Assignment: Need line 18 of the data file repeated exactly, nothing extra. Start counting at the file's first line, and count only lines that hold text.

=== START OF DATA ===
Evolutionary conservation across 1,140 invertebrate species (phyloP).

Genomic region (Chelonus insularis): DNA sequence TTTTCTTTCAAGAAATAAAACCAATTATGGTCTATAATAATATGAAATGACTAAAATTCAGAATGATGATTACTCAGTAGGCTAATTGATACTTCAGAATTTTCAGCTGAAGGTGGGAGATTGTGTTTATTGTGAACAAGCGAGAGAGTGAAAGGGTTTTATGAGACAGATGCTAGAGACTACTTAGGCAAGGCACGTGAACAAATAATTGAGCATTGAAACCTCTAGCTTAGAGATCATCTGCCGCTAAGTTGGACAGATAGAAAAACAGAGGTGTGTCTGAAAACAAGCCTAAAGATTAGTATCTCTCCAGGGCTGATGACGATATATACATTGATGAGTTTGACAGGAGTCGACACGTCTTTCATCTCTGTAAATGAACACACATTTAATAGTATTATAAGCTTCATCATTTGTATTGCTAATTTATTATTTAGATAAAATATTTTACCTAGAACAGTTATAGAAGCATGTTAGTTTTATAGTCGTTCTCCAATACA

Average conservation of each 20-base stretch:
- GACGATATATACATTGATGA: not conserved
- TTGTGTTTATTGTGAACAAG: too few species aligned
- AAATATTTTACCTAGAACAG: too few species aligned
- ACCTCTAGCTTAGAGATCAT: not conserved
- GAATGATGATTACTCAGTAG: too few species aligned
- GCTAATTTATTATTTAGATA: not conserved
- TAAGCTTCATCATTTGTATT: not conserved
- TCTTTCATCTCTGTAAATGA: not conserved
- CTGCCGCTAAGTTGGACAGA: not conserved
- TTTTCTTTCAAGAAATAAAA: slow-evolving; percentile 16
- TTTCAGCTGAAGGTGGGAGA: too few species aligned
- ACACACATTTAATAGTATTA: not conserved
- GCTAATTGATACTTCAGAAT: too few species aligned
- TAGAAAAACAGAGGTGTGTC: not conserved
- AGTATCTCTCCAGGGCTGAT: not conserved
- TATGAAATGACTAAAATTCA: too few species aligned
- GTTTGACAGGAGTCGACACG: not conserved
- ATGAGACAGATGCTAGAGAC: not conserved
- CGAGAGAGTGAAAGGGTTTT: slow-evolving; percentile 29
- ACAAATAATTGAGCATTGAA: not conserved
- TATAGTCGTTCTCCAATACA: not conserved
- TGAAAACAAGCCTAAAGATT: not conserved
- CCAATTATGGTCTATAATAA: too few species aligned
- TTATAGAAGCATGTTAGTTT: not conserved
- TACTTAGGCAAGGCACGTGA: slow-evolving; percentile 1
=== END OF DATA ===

- AGTATCTCTCCAGGGCTGAT: not conserved